A year ago Savinar, 25, had just completed law school and was waiting for the results of his bar exam. While researching on the Internet the role of drug money in the global economy, he ran across a reference to peak oil theory. Intrigued, he studied more and suddenly everything fell into place: the 9-11 terrorist attacks, the invasion of Iraq, the whole war on terrorism. "Oil made it all make sense," he says over orange juice at a downtown Santa Rosa cafe.
Savinar gathered some of the research he'd collected and posted it on his website, expecting to get maybe 10 hits from likeminded visitors. He got 800 visits the first week and a $250 donation. "This is what I should be doing," he said to himself. He passed the bar, but he'd already found a new calling: preaching the peak oil gospel on the Internet. Instead of entering law practice, he built up his website, and now www.lifeaftertheoilcrash.net is the top linked peak oil site on Google.
"I wasn't going to hitch my wagon to something that wasn't going to be around," Savinar says, underscoring just how seriously he believes the oil crash is coming--there will be no need for lawyers after civilization collapses. His mission is to prepare as many people as he can for the catastrophe to come.
Savinar doesn't ask readers to take just his word for it. In addition to providing links to reputable peak oil research, he includes quotes from members of the Bush administration who fully acknowledge that the crisis is coming, if it's not here already.
"The situation is desperate," Bush energy advisor Matthew Simmons said in an interview with online magazine From the Wilderness in August 2003. "This is the world's biggest serious question." Asked if it was time to include peak oil in public policy debates, Simmons said, "It is past time. As I have said, the experts and politicians have no Plan B to fall back on." Is there any solution to the crisis? "I don't think there is one," Simmons said. "The solution is to pray."
In 1999, before he was elected vice president and was still CEO of Halliburton, one of the world's largest providers of products and services to the oil industry, Dick Cheney slipped a little peak oil theory into his own economic projections at a petroleum conference in London.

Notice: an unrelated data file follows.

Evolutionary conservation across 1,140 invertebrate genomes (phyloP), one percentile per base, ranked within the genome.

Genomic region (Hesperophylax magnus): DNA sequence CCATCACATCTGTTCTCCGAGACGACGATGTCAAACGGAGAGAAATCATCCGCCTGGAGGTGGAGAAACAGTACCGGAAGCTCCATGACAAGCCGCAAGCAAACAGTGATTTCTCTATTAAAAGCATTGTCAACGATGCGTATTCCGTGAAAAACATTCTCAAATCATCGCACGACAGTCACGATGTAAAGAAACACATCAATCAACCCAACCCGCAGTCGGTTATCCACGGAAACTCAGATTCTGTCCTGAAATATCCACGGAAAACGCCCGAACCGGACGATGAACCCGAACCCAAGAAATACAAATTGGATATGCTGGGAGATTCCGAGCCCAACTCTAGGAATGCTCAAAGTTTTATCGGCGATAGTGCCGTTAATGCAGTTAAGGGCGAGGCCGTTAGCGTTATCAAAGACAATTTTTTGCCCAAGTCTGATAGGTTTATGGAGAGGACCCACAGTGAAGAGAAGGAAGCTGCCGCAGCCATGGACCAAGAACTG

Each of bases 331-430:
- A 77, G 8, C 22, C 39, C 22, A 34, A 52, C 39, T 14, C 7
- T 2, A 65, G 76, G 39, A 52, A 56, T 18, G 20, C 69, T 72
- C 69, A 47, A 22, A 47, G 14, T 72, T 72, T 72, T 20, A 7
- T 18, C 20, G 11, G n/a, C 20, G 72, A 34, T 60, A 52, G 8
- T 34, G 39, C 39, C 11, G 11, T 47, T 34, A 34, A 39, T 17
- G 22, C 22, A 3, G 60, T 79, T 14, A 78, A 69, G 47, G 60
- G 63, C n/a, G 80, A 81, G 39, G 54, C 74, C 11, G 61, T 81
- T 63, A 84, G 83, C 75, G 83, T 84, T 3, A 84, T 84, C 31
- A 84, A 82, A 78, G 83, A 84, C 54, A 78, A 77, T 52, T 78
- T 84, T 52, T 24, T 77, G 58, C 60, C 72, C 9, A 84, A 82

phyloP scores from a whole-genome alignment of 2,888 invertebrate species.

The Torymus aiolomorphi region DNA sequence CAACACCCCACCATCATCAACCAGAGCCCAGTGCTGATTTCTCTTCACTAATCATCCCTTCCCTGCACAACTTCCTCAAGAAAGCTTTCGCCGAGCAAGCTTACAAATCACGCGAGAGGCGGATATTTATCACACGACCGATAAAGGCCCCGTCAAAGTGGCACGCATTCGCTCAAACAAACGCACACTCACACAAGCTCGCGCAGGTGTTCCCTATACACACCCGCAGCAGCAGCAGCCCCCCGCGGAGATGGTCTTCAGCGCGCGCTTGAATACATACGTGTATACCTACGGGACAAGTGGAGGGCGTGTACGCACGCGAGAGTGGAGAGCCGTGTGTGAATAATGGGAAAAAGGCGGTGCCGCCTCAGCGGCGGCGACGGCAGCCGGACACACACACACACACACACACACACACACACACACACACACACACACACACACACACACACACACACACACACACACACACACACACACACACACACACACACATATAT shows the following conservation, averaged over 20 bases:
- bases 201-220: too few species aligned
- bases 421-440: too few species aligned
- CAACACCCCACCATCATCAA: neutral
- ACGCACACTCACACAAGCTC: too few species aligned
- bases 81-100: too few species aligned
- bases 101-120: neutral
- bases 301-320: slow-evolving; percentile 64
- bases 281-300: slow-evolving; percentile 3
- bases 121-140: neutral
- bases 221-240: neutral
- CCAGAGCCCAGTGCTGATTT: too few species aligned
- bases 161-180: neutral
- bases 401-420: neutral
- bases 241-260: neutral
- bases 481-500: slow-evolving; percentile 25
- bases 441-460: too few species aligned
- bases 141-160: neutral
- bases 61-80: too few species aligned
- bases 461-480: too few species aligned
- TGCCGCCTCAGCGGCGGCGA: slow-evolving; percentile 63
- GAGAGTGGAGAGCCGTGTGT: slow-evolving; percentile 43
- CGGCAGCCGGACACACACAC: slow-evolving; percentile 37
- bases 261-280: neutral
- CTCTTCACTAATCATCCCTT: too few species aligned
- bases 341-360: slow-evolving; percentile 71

"By some estimates, there will be an average of 2 percent annual growth in global oil demand over the years ahead, along with, conservatively, a 3 percent natural decline in production from existing reserves," Cheney said. "That means by 2010 we will need on the order of an additional 50 million barrels a day."
As Savinar points out, that's six times the amount currently pumped daily by Saudi Arabia, one of the few countries still possessing excess capacity. Where does Cheney think we're going to get the extra oil? Does the Bush administration even have a plan?
They haven't announced it publicly, but with a little creative connecting of the dots, it's not too hard to decipher how the Bush administration plans to deal with the crisis. One of the first things Cheney did after taking office, besides meeting in secret with energy industry leaders, was to make "energy security" a national priority. Even before 9-11, Cheney strongly advocated invading Iraq, ostensibly to rid the world of an evil tyrant, but no doubt with an eye on the Iraqi oil fields, the second largest reserves in the world after Saudi Arabia's. Indeed, detailed maps of the Iraqi oil fields are among the few items that have been publicly released from his secret energy meetings.
After 9-11, it was immediately clear to intelligence officials that Saddam Hussein and Iraq had not played a role in the terrorist attack. Cheney and Secretary of Defense Donald Rumsfeld pushed for the invasion anyway, and thanks to some trumped-up intelligence on Iraq's weapons of mass destruction, the administration was able to cajole Congress into approving Bush's "preventive war" doctrine; by March, 2003 the invasion was on.
More than a year into the conflict, no WMDs or connections to the 9-11 terrorists have been found; the Iraqis have welcomed their "liberators" with bullets and rocket-propelled grenades instead of open arms; widely disseminated photographs of American prison guards torturing Iraqi detainees have shamed the United States in front of the world; and more than 800 American soldiers have died, not to mention some 10,000 innocent Iraqi civilians.
That doesn't sound like much of a plan, as the Bush administration's detractors have increasingly pointed out. But as Savinar says, oil makes it all make sense. Another dot to connect: Cheney is now being investigated for allegedly participating in secret dealings that granted his former company, Halliburton, the contract to rebuild Iraq's oil industry. Suppose the goal all along was to seize control of Iraq's oil reserves?